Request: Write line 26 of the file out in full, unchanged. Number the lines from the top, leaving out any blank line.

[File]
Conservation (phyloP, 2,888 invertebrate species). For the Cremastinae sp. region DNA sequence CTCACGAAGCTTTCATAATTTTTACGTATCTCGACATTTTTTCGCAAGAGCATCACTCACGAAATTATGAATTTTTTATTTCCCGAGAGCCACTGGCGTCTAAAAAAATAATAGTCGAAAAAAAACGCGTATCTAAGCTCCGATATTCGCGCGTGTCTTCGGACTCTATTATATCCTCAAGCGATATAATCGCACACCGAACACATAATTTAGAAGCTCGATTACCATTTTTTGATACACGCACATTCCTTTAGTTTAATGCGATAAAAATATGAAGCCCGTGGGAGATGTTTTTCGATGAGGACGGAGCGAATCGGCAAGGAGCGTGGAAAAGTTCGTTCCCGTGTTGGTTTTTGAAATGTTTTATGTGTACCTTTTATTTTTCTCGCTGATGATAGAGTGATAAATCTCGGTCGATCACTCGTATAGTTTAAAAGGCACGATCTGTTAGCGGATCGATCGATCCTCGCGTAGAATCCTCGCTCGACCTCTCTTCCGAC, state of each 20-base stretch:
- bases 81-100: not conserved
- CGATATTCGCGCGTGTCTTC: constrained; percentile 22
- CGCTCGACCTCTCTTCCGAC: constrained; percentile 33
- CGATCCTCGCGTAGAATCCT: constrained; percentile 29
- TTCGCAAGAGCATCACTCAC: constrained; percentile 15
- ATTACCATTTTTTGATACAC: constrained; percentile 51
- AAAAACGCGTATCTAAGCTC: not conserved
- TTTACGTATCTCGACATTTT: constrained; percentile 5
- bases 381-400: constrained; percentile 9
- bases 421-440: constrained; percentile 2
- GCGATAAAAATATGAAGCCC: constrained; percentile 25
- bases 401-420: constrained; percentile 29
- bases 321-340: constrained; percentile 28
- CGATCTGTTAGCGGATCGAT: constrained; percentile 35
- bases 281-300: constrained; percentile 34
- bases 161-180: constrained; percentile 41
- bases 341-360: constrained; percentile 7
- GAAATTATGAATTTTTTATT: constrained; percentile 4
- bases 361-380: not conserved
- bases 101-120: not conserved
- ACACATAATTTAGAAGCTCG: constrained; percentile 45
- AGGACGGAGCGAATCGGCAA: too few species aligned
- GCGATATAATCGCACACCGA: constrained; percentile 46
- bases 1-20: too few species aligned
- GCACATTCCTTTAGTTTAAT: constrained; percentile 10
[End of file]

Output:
- GCACATTCCTTTAGTTTAAT: constrained; percentile 10